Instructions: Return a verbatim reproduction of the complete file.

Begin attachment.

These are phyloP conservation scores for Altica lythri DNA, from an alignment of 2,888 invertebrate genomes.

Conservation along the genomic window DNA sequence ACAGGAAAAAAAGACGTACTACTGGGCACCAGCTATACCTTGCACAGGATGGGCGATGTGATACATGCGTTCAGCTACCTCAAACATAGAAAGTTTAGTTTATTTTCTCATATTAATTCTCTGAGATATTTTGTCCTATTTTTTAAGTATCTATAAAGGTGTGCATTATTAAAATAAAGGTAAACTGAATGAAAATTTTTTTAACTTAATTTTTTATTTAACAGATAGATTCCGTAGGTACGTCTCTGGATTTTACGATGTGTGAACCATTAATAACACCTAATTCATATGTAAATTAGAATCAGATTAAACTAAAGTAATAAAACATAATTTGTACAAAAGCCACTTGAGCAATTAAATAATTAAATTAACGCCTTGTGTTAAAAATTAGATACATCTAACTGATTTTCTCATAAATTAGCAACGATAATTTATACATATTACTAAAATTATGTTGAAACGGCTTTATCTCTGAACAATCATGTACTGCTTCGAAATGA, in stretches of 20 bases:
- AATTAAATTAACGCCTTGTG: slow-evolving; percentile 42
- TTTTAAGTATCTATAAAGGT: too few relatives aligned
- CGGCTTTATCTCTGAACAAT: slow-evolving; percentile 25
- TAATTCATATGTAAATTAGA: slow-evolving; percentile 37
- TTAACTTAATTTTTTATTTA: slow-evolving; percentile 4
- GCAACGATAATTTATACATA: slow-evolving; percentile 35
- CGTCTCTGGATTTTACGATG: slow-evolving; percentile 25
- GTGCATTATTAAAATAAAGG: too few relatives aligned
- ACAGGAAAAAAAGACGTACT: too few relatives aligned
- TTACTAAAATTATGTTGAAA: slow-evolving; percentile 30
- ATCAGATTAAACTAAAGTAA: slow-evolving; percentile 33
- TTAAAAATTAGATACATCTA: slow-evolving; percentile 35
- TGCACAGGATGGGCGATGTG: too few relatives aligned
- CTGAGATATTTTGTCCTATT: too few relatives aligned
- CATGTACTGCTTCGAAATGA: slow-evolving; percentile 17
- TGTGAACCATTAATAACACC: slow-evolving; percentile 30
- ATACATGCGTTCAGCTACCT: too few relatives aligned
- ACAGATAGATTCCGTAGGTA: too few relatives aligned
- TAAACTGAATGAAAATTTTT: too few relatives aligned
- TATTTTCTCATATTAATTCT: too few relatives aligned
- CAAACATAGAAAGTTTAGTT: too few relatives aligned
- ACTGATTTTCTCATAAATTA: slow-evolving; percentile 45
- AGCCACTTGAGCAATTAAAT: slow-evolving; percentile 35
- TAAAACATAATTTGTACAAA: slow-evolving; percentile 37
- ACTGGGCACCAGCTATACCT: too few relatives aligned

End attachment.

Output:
These are phyloP conservation scores for Altica lythri DNA, from an alignment of 2,888 invertebrate genomes.

Conservation along the genomic window DNA sequence ACAGGAAAAAAAGACGTACTACTGGGCACCAGCTATACCTTGCACAGGATGGGCGATGTGATACATGCGTTCAGCTACCTCAAACATAGAAAGTTTAGTTTATTTTCTCATATTAATTCTCTGAGATATTTTGTCCTATTTTTTAAGTATCTATAAAGGTGTGCATTATTAAAATAAAGGTAAACTGAATGAAAATTTTTTTAACTTAATTTTTTATTTAACAGATAGATTCCGTAGGTACGTCTCTGGATTTTACGATGTGTGAACCATTAATAACACCTAATTCATATGTAAATTAGAATCAGATTAAACTAAAGTAATAAAACATAATTTGTACAAAAGCCACTTGAGCAATTAAATAATTAAATTAACGCCTTGTGTTAAAAATTAGATACATCTAACTGATTTTCTCATAAATTAGCAACGATAATTTATACATATTACTAAAATTATGTTGAAACGGCTTTATCTCTGAACAATCATGTACTGCTTCGAAATGA, in stretches of 20 bases:
- AATTAAATTAACGCCTTGTG: slow-evolving; percentile 42
- TTTTAAGTATCTATAAAGGT: too few relatives aligned
- CGGCTTTATCTCTGAACAAT: slow-evolving; percentile 25
- TAATTCATATGTAAATTAGA: slow-evolving; percentile 37
- TTAACTTAATTTTTTATTTA: slow-evolving; percentile 4
- GCAACGATAATTTATACATA: slow-evolving; percentile 35
- CGTCTCTGGATTTTACGATG: slow-evolving; percentile 25
- GTGCATTATTAAAATAAAGG: too few relatives aligned
- ACAGGAAAAAAAGACGTACT: too few relatives aligned
- TTACTAAAATTATGTTGAAA: slow-evolving; percentile 30
- ATCAGATTAAACTAAAGTAA: slow-evolving; percentile 33
- TTAAAAATTAGATACATCTA: slow-evolving; percentile 35
- TGCACAGGATGGGCGATGTG: too few relatives aligned
- CTGAGATATTTTGTCCTATT: too few relatives aligned
- CATGTACTGCTTCGAAATGA: slow-evolving; percentile 17
- TGTGAACCATTAATAACACC: slow-evolving; percentile 30
- ATACATGCGTTCAGCTACCT: too few relatives aligned
- ACAGATAGATTCCGTAGGTA: too few relatives aligned
- TAAACTGAATGAAAATTTTT: too few relatives aligned
- TATTTTCTCATATTAATTCT: too few relatives aligned
- CAAACATAGAAAGTTTAGTT: too few relatives aligned
- ACTGATTTTCTCATAAATTA: slow-evolving; percentile 45
- AGCCACTTGAGCAATTAAAT: slow-evolving; percentile 35
- TAAAACATAATTTGTACAAA: slow-evolving; percentile 37
- ACTGGGCACCAGCTATACCT: too few relatives aligned